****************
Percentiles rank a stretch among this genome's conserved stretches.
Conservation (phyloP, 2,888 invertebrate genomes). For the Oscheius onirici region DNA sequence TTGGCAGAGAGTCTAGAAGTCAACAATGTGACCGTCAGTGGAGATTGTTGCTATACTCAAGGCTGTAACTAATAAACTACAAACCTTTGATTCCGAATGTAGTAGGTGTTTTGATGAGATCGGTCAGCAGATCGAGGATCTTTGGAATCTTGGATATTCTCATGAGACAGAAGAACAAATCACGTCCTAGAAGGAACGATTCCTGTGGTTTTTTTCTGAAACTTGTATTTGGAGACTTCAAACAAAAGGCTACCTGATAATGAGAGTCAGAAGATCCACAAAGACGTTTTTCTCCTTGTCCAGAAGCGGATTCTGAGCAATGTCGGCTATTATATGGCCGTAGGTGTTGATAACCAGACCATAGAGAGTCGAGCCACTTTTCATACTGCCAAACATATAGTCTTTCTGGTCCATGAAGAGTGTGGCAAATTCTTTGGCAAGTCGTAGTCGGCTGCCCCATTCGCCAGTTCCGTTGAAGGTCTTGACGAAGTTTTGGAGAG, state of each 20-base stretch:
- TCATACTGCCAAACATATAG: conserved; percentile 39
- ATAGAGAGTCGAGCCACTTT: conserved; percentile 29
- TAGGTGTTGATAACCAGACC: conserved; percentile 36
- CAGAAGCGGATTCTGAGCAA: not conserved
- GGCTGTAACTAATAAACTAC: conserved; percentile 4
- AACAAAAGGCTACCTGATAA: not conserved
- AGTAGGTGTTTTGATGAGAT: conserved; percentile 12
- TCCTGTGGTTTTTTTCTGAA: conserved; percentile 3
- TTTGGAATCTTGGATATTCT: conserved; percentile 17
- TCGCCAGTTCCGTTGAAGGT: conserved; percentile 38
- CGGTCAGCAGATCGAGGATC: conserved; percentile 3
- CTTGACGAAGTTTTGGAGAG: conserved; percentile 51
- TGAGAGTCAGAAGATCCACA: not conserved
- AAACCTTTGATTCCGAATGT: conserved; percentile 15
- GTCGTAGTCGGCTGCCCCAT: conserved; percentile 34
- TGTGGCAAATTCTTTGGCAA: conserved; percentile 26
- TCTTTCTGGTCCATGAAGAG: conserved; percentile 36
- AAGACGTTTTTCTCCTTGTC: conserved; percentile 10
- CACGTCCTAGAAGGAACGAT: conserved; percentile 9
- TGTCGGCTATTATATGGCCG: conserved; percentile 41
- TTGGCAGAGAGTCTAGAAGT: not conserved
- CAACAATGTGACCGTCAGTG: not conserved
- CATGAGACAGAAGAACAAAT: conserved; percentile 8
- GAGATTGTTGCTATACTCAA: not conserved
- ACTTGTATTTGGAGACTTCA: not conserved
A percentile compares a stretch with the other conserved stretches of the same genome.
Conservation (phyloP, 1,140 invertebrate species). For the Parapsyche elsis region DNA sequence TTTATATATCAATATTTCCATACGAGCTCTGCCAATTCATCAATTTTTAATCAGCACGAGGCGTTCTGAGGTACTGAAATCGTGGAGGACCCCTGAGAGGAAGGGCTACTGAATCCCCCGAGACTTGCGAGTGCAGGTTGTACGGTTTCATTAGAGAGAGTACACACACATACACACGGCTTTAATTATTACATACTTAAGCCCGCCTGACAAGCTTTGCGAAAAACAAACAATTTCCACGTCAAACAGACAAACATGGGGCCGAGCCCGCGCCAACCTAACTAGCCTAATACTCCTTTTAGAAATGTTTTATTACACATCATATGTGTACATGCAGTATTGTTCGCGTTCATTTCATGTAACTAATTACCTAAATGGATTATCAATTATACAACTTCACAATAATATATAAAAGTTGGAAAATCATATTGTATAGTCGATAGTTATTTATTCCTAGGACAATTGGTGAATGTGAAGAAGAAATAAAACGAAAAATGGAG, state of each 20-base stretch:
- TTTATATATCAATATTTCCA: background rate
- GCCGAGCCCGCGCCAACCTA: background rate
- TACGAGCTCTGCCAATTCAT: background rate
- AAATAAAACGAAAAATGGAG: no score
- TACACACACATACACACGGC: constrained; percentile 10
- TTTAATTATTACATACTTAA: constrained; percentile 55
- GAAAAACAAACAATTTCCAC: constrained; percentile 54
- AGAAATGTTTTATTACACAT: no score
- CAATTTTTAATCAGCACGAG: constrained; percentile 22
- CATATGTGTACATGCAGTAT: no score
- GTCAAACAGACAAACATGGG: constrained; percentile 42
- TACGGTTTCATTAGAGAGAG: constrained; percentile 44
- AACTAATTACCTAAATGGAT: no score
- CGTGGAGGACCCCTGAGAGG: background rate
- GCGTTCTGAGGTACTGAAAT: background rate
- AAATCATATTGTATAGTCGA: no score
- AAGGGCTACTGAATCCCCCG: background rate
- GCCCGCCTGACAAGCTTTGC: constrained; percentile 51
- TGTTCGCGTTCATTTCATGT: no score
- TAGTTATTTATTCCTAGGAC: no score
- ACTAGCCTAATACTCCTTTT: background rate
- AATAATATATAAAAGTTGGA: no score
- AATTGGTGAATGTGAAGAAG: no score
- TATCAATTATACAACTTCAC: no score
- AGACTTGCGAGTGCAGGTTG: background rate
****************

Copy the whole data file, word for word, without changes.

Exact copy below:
Percentiles rank a stretch among this genome's conserved stretches.
Conservation (phyloP, 2,888 invertebrate genomes). For the Oscheius onirici region DNA sequence TTGGCAGAGAGTCTAGAAGTCAACAATGTGACCGTCAGTGGAGATTGTTGCTATACTCAAGGCTGTAACTAATAAACTACAAACCTTTGATTCCGAATGTAGTAGGTGTTTTGATGAGATCGGTCAGCAGATCGAGGATCTTTGGAATCTTGGATATTCTCATGAGACAGAAGAACAAATCACGTCCTAGAAGGAACGATTCCTGTGGTTTTTTTCTGAAACTTGTATTTGGAGACTTCAAACAAAAGGCTACCTGATAATGAGAGTCAGAAGATCCACAAAGACGTTTTTCTCCTTGTCCAGAAGCGGATTCTGAGCAATGTCGGCTATTATATGGCCGTAGGTGTTGATAACCAGACCATAGAGAGTCGAGCCACTTTTCATACTGCCAAACATATAGTCTTTCTGGTCCATGAAGAGTGTGGCAAATTCTTTGGCAAGTCGTAGTCGGCTGCCCCATTCGCCAGTTCCGTTGAAGGTCTTGACGAAGTTTTGGAGAG, state of each 20-base stretch:
- TCATACTGCCAAACATATAG: conserved; percentile 39
- ATAGAGAGTCGAGCCACTTT: conserved; percentile 29
- TAGGTGTTGATAACCAGACC: conserved; percentile 36
- CAGAAGCGGATTCTGAGCAA: not conserved
- GGCTGTAACTAATAAACTAC: conserved; percentile 4
- AACAAAAGGCTACCTGATAA: not conserved
- AGTAGGTGTTTTGATGAGAT: conserved; percentile 12
- TCCTGTGGTTTTTTTCTGAA: conserved; percentile 3
- TTTGGAATCTTGGATATTCT: conserved; percentile 17
- TCGCCAGTTCCGTTGAAGGT: conserved; percentile 38
- CGGTCAGCAGATCGAGGATC: conserved; percentile 3
- CTTGACGAAGTTTTGGAGAG: conserved; percentile 51
- TGAGAGTCAGAAGATCCACA: not conserved
- AAACCTTTGATTCCGAATGT: conserved; percentile 15
- GTCGTAGTCGGCTGCCCCAT: conserved; percentile 34
- TGTGGCAAATTCTTTGGCAA: conserved; percentile 26
- TCTTTCTGGTCCATGAAGAG: conserved; percentile 36
- AAGACGTTTTTCTCCTTGTC: conserved; percentile 10
- CACGTCCTAGAAGGAACGAT: conserved; percentile 9
- TGTCGGCTATTATATGGCCG: conserved; percentile 41
- TTGGCAGAGAGTCTAGAAGT: not conserved
- CAACAATGTGACCGTCAGTG: not conserved
- CATGAGACAGAAGAACAAAT: conserved; percentile 8
- GAGATTGTTGCTATACTCAA: not conserved
- ACTTGTATTTGGAGACTTCA: not conserved
A percentile compares a stretch with the other conserved stretches of the same genome.
Conservation (phyloP, 1,140 invertebrate species). For the Parapsyche elsis region DNA sequence TTTATATATCAATATTTCCATACGAGCTCTGCCAATTCATCAATTTTTAATCAGCACGAGGCGTTCTGAGGTACTGAAATCGTGGAGGACCCCTGAGAGGAAGGGCTACTGAATCCCCCGAGACTTGCGAGTGCAGGTTGTACGGTTTCATTAGAGAGAGTACACACACATACACACGGCTTTAATTATTACATACTTAAGCCCGCCTGACAAGCTTTGCGAAAAACAAACAATTTCCACGTCAAACAGACAAACATGGGGCCGAGCCCGCGCCAACCTAACTAGCCTAATACTCCTTTTAGAAATGTTTTATTACACATCATATGTGTACATGCAGTATTGTTCGCGTTCATTTCATGTAACTAATTACCTAAATGGATTATCAATTATACAACTTCACAATAATATATAAAAGTTGGAAAATCATATTGTATAGTCGATAGTTATTTATTCCTAGGACAATTGGTGAATGTGAAGAAGAAATAAAACGAAAAATGGAG, state of each 20-base stretch:
- TTTATATATCAATATTTCCA: background rate
- GCCGAGCCCGCGCCAACCTA: background rate
- TACGAGCTCTGCCAATTCAT: background rate
- AAATAAAACGAAAAATGGAG: no score
- TACACACACATACACACGGC: constrained; percentile 10
- TTTAATTATTACATACTTAA: constrained; percentile 55
- GAAAAACAAACAATTTCCAC: constrained; percentile 54
- AGAAATGTTTTATTACACAT: no score
- CAATTTTTAATCAGCACGAG: constrained; percentile 22
- CATATGTGTACATGCAGTAT: no score
- GTCAAACAGACAAACATGGG: constrained; percentile 42
- TACGGTTTCATTAGAGAGAG: constrained; percentile 44
- AACTAATTACCTAAATGGAT: no score
- CGTGGAGGACCCCTGAGAGG: background rate
- GCGTTCTGAGGTACTGAAAT: background rate
- AAATCATATTGTATAGTCGA: no score
- AAGGGCTACTGAATCCCCCG: background rate
- GCCCGCCTGACAAGCTTTGC: constrained; percentile 51
- TGTTCGCGTTCATTTCATGT: no score
- TAGTTATTTATTCCTAGGAC: no score
- ACTAGCCTAATACTCCTTTT: background rate
- AATAATATATAAAAGTTGGA: no score
- AATTGGTGAATGTGAAGAAG: no score
- TATCAATTATACAACTTCAC: no score
- AGACTTGCGAGTGCAGGTTG: background rate